CSE 505 Lecture Notes: Metaclasses

All objects in Smalltalk are instances of some class. For example, we might have an instance p of the class Point. Or 3.14 is an instance of the class Float.

Classes in Smalltalk are objects themselves, and understand certain messages, just like any other object. One often-used message is new, to make a new instance. A variant is new: (used for e.g. the class Array). Another common kind of message is one that gets a constant, for example ColorValue blue or Float pi.

In the Smalltalk browser we can see methods that define class messages by clicking the "class" button instead of the "instance" button. Often built-in classes contain a category "examples" under the "class" messages.

Suppose we want to redefine the new message to Stacks so that it automatically initializes the stack. We can do this as follows:

   | s |
   s := super new.  "note we have to use super rather than self!"
   s setsize: 10.
or more concisely:
   ^super new setsize: 10
We could also define:
new: n
   ^super new setsize: n
allowing us to redefine new as:
   ^self new: 10

Object Creation in Class-based languages

In Java, new objects are created using "new", which invokes the appropriate constructor.
   p =  new Point(10,20);
The constructor is similar to, but not the same as, an ordinary method.

Point is not itself a runtime object in Java. For example, you can't pass a class as a parameter to a method, or assign it to a variable. (Java's Reflection API does let you accomplish this, but in a less direct way -- see below.)

In Smalltalk-76, classes are runtime objects, and are part of the normal class-instance scheme. To make an uninitialized instance of the class Point:

  p := Point new.
p understands messages like "+" and "x" and "printOn:" The definitions of these are in the class Point, which is itself an object.

Rule: to look up a message name, look in your class. If it's there, use it; otherwise search up the superclass chain. In other words, go up exactly one instance link, and then up 0 or more superclass links.

What is the class Point? In Smalltalk-76 it is an instance of the class Class. Class is a subclass of Object, and an instance of itself. Class understands messages like "new", "instvars", and "compile:" Consequence: all classes understand the same messages!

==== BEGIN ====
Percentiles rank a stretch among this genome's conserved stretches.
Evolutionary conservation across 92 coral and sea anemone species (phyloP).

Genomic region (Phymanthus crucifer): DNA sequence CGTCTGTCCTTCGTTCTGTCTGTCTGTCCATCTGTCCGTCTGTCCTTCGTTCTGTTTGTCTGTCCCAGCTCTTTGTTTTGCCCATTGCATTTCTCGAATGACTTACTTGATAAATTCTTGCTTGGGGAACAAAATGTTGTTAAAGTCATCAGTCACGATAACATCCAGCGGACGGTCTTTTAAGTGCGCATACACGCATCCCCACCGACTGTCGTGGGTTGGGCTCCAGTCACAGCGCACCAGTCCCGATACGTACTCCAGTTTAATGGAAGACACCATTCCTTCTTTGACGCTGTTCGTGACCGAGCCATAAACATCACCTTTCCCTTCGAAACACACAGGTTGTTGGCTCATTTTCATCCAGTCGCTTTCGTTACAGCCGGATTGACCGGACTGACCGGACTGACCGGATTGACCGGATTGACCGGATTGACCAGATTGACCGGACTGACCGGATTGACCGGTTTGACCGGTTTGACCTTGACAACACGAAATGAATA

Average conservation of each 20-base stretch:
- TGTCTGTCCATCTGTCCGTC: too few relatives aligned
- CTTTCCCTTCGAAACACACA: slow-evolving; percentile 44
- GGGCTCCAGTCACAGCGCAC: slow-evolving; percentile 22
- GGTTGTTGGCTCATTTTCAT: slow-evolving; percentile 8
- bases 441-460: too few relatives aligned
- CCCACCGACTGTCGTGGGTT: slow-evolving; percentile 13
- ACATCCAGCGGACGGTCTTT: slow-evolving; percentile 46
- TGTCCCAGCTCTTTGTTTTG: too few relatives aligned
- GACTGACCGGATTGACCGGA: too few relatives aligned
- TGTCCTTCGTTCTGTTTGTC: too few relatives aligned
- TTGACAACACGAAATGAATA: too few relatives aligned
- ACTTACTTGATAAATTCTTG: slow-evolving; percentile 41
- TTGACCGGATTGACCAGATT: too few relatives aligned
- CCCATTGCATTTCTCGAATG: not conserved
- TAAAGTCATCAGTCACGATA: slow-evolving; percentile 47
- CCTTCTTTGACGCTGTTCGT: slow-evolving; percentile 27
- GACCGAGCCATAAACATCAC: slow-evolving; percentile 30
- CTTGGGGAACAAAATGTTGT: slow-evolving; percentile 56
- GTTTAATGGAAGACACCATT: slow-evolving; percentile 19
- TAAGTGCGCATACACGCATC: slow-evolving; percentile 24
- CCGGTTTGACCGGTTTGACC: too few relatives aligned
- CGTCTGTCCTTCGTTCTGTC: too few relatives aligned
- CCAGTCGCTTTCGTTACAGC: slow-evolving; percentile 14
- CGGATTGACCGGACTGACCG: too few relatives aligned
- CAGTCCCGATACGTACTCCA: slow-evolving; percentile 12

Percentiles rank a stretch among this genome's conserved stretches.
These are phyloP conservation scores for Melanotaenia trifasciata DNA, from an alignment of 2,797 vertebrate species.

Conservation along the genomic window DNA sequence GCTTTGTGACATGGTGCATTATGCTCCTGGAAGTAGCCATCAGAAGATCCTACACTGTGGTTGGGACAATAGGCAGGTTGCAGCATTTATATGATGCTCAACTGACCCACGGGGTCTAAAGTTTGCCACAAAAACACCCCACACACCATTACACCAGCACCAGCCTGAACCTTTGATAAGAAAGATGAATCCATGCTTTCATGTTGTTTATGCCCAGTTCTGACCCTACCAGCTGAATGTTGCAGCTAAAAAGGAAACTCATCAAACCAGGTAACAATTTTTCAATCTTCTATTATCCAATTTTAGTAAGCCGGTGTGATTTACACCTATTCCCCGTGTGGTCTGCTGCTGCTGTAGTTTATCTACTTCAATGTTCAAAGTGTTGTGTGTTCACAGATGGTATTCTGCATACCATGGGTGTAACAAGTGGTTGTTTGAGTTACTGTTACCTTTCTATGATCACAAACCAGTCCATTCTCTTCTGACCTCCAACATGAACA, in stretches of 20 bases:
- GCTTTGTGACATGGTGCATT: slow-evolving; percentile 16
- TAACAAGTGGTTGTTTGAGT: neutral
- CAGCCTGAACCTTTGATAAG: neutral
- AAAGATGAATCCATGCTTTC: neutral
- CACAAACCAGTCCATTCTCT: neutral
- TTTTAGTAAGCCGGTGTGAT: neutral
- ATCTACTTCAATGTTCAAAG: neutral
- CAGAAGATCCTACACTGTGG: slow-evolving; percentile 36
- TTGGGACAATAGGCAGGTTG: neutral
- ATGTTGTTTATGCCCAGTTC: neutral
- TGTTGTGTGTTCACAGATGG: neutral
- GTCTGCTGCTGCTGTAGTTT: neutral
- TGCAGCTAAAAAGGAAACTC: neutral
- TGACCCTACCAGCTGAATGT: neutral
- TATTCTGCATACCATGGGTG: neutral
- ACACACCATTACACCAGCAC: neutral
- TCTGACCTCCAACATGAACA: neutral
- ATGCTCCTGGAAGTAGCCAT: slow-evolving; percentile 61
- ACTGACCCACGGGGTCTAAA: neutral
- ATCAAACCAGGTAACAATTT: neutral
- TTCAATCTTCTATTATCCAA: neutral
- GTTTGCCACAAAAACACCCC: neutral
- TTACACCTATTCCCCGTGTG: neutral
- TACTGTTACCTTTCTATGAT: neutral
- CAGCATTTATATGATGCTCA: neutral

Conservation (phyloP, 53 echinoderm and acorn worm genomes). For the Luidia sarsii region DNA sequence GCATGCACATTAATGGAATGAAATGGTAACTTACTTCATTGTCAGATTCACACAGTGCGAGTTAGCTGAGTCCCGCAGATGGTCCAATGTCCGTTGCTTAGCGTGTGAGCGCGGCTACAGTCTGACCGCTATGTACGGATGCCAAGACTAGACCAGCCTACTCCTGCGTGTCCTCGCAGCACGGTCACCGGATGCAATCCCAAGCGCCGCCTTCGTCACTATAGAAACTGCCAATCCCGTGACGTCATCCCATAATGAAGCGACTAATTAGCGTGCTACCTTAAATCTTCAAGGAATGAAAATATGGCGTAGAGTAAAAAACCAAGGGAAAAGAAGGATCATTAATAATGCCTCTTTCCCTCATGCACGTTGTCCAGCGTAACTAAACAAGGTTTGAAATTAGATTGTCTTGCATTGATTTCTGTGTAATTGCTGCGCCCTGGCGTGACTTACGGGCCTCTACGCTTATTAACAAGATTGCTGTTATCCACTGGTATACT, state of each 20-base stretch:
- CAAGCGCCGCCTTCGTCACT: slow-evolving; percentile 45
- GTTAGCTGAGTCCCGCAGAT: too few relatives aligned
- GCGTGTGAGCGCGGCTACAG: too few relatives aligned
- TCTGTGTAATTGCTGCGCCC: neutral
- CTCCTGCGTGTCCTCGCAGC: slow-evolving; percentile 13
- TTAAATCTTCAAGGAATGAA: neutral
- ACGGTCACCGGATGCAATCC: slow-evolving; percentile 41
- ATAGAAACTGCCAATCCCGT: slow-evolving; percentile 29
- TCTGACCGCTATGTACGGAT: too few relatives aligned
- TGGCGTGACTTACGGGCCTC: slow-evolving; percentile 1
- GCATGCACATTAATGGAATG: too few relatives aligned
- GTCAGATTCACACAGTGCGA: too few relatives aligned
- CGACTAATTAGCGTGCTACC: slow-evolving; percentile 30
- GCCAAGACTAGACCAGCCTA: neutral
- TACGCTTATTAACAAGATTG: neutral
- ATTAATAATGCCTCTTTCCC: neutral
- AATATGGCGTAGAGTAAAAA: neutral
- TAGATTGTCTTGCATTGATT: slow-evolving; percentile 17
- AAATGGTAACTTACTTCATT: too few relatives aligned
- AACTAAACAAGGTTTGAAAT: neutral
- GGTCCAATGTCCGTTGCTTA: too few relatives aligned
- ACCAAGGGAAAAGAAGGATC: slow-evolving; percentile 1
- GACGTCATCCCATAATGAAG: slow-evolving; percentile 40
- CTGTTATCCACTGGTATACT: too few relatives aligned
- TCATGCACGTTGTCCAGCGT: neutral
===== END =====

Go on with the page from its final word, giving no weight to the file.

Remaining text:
Thus in Smalltalk-76 initialization must be done like this:

  p := Point new.
  p x: 10 y: 20.
  p := Point new x: 10 y: 20.


In Smalltalk-80, the designers wanted to allow class-specific initialization messages, e.g.

  p := Point x: 10 y: 20.
To accomplish this, every class is an instance of a unique metaclass. "Point" is an instance of "Point class" (the metaclass for point). Point class defines messages such as x:y:. Another benefit of this is that it gives the programmer a place to hang constants and such, e.g. Float pi

(Aside: this is accomplished in Java via static methods.)

In the Smalltalk environment, the class/instance switch in the browser lets one switch between methods the instances understand and methods the class understand (i.e. methods defined in the class and methods defined in the metaclass).

The cost in confusion can be huge, though. A particular problem is that new programmers are hit over the head with this right away (unless the teacher glosses over it, which is the usual pedagogic technique).

Alternative: prototype-based system (just make copies of a prototypical object)

Reflective Programming

another use of metaclasses: reflective programming see e.g. "The Art of the Metaobject Protocol"

Metaobject protocol in CLOS: "an interface to the language that gives users the ability to incrementally modify the language's behavior and implementation, as well as the ability to write programs within the language"

Example of use in CLOS: overriding the way instances are stored -- for example, record-like structure vs. dictionary.

Java's Reflection API

See the Reflection API Tutorial for details.

At least in the instructor's opinion, the Java Reflection API is relatively weak -- it lets you accomplish (with great fanfare) things that are trivial in Smalltalk. It doesn't have the power of the CLOS metaobject protocol. But hey, it's better than C++.

To create an object with a no-argument constructor:

   String className = "Point";          // or whatever ...
   Object x;                      
   Class c = Class.forName(className);  // a static method, not a constructor
   x = c.newInstance();
To create an object using a constructor with arguments (quoted from the part of the Java tutorial dealing with creating new instances):
  1. Create a Class object for the object you want to create.
  2. Create a Constructor object by invoking getConstructor on the Class object. The getConstructor method has one parameter: an array of Class objects that correspond to the constructor's parameters.
  3. Create the object by invoking newInstance on the Constructor object. The newInstance method has one parameter: an Object array whose elements are the argument values being passed to the constructor.
Note that Java is having exactly the same problem that Smalltalk did regarding class-specific initialization methods. However, Java programmers don't encounter this issue until they start using the reflection API (which they won't do right away, plus they will assume it will be weird and wonderful, and so they won't be surprised).